No one likes smug know- it-all friends, relatives or co-workers who believe their knowledge and beliefs are superior to others.
But now these discussions at the dinner table, bar or office might be less annoying. A new University of Michigan study indicates what many people suspect: these know-it-all people are especially prone to overestimating what they actually know.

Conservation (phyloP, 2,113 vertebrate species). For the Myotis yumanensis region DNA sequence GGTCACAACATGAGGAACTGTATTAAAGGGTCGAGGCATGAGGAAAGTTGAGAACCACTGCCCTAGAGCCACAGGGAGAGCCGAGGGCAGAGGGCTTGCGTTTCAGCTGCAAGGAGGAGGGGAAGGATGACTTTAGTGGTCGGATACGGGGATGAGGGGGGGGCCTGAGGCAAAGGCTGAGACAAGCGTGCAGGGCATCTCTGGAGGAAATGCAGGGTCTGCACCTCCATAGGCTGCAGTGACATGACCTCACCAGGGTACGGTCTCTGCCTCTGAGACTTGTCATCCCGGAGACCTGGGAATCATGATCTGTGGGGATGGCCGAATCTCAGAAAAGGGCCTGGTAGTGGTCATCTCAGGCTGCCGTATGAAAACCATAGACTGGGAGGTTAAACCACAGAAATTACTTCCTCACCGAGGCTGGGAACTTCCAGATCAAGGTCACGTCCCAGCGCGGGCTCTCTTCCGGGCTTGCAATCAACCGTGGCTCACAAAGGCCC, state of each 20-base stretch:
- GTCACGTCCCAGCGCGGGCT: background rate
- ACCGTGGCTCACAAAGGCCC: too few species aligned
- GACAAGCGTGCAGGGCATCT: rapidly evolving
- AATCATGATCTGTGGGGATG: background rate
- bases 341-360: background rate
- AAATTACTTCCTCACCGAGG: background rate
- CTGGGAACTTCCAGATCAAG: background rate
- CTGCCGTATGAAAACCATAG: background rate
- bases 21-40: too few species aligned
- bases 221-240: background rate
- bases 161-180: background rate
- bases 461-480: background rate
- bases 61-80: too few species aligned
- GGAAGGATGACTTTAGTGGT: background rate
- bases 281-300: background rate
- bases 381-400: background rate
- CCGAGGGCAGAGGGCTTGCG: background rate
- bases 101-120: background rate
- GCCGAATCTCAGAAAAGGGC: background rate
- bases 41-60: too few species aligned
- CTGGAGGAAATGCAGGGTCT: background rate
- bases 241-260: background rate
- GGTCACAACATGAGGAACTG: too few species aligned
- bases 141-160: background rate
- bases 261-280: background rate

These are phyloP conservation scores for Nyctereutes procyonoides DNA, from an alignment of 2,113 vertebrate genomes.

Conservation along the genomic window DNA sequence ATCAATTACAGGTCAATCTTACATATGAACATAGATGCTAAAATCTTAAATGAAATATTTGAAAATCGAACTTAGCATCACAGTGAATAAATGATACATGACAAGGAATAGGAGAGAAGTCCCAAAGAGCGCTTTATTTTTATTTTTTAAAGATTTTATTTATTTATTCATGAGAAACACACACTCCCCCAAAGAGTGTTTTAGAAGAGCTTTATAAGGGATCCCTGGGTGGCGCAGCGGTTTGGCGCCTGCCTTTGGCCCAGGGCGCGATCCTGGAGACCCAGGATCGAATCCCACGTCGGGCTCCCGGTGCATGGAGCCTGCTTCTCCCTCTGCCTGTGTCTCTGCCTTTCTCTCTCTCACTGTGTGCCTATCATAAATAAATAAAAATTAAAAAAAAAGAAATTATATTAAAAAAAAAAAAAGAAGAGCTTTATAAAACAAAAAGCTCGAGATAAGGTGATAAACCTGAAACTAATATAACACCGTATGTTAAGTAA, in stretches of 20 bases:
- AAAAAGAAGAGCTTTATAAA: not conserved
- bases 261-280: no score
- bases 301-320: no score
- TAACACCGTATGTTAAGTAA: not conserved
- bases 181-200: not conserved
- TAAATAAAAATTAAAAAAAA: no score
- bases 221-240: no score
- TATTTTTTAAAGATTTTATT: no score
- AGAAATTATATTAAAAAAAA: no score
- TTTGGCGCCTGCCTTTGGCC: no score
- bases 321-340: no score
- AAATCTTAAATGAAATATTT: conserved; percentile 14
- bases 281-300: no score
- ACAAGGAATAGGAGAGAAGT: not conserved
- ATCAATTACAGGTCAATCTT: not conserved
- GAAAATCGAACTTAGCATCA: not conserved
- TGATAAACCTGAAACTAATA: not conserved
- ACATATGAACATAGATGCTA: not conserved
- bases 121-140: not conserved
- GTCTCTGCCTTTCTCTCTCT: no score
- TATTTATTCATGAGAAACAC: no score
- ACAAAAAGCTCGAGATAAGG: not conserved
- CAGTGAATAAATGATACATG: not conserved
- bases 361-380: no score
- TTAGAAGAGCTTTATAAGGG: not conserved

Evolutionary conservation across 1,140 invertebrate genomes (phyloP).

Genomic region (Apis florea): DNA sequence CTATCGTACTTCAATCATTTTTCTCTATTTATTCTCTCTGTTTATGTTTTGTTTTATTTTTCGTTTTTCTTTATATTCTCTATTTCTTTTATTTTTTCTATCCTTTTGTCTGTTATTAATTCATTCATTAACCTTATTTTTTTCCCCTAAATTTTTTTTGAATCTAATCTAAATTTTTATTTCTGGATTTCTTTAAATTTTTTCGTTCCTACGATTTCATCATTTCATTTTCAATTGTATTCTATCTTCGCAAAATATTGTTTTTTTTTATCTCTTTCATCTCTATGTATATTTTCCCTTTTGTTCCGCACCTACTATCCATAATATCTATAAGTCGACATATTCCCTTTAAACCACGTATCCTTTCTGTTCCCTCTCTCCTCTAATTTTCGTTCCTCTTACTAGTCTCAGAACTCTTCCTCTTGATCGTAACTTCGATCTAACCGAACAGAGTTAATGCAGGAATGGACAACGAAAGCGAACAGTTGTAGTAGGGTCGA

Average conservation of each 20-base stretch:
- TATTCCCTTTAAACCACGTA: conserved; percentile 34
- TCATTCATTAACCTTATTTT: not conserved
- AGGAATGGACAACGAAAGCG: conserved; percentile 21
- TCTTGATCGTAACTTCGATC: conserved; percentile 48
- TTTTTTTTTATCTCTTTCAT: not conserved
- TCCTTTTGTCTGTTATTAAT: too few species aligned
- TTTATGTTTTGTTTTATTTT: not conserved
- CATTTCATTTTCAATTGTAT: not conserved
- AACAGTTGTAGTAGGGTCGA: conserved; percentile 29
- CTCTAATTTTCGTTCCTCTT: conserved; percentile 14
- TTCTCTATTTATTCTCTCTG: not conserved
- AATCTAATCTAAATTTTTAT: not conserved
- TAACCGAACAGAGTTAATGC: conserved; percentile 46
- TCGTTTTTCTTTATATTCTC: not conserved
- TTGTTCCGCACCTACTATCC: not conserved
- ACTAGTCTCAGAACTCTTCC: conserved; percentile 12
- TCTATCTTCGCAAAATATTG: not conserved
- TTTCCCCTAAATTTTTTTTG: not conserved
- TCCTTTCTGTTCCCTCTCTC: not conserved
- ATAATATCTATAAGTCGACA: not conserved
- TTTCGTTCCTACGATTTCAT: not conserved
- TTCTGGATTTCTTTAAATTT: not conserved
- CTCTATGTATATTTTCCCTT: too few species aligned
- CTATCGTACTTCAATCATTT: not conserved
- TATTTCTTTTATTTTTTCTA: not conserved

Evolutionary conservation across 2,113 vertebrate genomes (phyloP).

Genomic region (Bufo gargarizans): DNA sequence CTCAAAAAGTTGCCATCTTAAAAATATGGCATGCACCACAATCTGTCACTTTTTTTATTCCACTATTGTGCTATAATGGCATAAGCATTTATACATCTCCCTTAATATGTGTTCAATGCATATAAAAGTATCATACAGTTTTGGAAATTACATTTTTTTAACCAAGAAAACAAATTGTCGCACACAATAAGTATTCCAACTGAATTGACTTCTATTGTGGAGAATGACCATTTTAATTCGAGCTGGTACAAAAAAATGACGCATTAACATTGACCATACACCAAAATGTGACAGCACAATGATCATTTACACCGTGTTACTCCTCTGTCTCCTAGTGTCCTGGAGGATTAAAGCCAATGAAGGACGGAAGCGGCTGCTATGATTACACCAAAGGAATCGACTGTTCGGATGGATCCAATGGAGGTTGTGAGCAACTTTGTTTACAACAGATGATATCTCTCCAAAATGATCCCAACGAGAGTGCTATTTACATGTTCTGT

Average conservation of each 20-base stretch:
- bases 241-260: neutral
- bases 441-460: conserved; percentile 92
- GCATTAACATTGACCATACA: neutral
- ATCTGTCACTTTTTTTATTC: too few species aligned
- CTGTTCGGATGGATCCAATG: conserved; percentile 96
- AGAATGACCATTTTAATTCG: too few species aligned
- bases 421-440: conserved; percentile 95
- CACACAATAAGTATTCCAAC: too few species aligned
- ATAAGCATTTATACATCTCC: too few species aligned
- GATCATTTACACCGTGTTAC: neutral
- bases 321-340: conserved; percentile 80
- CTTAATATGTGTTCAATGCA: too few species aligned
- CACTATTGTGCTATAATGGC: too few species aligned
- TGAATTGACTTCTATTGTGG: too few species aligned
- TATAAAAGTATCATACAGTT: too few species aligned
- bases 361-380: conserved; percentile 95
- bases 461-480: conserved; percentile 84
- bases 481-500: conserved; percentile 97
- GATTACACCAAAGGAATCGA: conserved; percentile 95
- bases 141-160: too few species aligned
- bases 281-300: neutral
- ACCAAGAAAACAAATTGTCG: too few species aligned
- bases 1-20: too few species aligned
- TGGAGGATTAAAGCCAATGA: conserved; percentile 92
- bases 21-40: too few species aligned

Even after getting feedback showing them how much they didn’t know relevant political facts, these people still claimed that their beliefs were objectively more correct than everyone else’s. On top of that, they were more likely to seek out new information in biased ways that confirm their sense of superiority.